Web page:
By Gary Graff, Detroit
Etta James, the singer who turned “At Last” into a multi-generational standard and was an acknowledged influence on singers from Janis Joplin to Melissa Etheridge and Christina Aguilera, is gone not long after her voice was quieted.
James, who was 73, died on Friday (Jan. 20) in Riverside, Calif., after a long period of declining health, including kidney failure, leukemia and dementia. The singer has been hospitalized since mid-December, and on Dec. 23 her longtime manager Lupe De-Leon announced she was placed on a respirator.
James has been inactive since early 2010, when it was announced she was suffering with Alzheimer’s disease. She announced that she was formally retiring from music just before the Oct. 25 release of her final studio album, “The Dreamer;” in a statement James said that, “I wish to thank all my fans who have shown me love and support over all these years. I love you all.”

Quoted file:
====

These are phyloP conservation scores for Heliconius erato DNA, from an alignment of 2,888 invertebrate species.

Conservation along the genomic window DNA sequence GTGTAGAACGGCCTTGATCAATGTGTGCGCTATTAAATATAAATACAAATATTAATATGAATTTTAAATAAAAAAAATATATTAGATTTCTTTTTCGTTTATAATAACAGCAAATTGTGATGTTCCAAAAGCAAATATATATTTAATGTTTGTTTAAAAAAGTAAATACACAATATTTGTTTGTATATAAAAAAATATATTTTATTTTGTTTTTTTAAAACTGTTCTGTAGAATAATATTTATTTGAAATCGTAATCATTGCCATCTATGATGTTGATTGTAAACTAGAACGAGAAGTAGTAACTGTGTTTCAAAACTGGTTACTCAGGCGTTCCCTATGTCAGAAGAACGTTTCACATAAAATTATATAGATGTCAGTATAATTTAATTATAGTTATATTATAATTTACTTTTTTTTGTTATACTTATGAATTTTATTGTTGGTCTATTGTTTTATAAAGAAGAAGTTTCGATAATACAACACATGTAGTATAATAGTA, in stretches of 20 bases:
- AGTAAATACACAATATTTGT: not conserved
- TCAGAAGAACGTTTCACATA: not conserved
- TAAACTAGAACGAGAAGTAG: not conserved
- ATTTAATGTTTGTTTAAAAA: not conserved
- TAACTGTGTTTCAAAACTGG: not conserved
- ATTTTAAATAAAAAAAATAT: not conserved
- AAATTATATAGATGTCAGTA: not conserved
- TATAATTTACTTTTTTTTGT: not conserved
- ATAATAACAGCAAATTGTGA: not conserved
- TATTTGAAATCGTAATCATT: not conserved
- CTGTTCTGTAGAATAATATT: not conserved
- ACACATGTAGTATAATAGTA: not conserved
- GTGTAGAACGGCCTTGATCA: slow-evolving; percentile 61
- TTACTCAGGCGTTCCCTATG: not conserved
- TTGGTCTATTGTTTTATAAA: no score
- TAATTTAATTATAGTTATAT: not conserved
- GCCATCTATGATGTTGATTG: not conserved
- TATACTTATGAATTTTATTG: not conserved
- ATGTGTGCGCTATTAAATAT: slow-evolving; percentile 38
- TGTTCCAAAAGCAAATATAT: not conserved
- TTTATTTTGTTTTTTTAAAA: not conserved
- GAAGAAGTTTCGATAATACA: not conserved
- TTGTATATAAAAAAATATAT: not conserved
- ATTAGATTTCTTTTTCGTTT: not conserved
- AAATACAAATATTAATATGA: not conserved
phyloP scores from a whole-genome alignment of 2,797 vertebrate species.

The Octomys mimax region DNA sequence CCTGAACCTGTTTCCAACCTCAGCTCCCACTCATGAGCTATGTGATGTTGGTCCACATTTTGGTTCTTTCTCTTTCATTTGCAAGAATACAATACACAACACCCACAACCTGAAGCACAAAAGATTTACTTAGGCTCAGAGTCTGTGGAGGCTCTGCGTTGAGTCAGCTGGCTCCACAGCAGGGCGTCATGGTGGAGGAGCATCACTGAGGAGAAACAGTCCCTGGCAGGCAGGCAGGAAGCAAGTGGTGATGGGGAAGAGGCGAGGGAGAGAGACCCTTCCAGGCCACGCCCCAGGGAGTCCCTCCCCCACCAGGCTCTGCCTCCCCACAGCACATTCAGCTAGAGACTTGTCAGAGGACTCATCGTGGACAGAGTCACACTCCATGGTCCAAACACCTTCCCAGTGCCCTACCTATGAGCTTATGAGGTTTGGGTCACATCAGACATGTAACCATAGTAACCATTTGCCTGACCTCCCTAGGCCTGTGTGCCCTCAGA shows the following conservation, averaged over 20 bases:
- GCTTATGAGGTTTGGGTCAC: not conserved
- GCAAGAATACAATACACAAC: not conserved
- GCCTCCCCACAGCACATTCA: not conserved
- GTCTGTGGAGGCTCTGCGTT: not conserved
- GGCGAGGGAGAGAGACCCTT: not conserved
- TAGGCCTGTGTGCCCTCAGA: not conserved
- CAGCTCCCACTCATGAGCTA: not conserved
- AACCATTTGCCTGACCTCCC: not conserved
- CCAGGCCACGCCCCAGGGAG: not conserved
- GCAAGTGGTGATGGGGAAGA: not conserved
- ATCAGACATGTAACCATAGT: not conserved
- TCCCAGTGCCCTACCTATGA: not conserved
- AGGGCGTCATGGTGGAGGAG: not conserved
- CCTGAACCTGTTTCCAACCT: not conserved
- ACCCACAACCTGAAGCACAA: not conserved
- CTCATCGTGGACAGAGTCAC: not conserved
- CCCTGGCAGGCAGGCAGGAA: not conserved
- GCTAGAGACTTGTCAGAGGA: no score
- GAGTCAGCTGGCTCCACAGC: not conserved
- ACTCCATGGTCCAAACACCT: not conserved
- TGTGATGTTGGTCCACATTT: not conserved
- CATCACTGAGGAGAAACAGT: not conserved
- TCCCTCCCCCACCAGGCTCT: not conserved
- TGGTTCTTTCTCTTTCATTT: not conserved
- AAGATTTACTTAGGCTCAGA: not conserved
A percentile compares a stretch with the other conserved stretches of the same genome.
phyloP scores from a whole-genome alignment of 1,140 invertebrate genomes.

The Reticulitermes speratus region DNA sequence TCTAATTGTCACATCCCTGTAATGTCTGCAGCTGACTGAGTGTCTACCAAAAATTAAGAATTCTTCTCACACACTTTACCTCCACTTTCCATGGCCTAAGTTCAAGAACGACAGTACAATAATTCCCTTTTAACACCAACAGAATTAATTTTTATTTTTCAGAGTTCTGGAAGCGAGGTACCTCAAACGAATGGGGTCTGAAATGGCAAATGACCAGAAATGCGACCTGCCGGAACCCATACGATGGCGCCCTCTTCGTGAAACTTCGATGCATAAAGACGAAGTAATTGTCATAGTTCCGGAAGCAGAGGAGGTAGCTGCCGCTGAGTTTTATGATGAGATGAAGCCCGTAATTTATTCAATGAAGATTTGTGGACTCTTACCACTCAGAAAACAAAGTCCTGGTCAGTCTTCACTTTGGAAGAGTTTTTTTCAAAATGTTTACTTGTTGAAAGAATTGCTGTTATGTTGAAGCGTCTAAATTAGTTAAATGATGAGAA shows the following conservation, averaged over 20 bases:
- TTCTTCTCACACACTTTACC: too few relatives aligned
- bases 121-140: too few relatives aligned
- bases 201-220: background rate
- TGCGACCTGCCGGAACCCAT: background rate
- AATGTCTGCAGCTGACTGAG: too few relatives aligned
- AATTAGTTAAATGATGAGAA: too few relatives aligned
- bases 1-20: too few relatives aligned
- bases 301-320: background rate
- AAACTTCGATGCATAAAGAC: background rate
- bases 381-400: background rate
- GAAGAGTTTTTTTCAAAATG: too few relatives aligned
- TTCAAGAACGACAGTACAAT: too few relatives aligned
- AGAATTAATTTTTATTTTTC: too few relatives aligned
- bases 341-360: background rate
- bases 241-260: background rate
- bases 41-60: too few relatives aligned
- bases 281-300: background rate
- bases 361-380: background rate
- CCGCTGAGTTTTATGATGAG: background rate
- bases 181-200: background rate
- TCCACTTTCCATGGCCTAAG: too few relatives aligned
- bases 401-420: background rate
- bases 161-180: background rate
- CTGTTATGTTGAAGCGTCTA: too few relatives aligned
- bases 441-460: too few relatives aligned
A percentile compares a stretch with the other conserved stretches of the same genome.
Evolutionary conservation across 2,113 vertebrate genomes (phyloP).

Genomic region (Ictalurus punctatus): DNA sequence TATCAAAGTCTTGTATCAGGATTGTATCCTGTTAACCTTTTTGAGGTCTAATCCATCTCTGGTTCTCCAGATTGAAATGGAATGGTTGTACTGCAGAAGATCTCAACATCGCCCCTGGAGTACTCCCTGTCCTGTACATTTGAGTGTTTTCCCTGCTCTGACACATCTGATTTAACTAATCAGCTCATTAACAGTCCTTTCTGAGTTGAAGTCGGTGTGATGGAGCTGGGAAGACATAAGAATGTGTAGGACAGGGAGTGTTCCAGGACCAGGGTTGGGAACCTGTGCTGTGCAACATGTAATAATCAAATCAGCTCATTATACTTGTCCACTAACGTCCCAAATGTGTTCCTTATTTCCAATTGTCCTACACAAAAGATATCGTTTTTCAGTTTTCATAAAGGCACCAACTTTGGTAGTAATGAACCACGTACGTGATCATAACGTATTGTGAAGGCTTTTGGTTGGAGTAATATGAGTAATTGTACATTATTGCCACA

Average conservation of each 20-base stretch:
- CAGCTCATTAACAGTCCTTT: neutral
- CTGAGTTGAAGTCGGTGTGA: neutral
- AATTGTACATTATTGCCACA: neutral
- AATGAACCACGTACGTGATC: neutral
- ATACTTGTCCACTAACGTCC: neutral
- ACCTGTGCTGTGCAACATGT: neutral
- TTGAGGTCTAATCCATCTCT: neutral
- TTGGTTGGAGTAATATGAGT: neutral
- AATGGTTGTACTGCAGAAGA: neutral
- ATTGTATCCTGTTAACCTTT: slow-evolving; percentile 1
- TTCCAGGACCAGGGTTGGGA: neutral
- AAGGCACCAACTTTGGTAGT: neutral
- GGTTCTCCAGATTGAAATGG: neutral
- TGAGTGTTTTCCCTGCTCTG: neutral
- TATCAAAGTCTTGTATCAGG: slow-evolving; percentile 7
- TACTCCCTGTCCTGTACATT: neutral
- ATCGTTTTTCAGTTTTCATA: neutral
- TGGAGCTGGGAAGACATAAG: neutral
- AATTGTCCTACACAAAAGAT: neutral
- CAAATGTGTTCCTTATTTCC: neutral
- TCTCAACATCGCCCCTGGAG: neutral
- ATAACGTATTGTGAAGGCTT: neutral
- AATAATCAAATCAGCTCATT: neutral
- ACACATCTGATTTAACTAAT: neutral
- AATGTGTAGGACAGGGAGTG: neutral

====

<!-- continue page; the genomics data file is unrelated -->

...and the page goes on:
Aguilera cited Etta James as a crucial influence on her own singing style “because she was so emotional and soulful but at the same time very elegant and classy.” Aguilera adds that James also gave her some sage career advice.
“She said, ‘Don’t pay attention to any of the negativity out there. You keep doing what you’re doing and don’t care what other people think,’ ” Aguilera remembered. “She was so down to earth and so real. She called me an old soul and said that my voice reminded her of almost a Janis Joplin to a Diana Washington. She made my life wtih her compliments and the things she had to say.”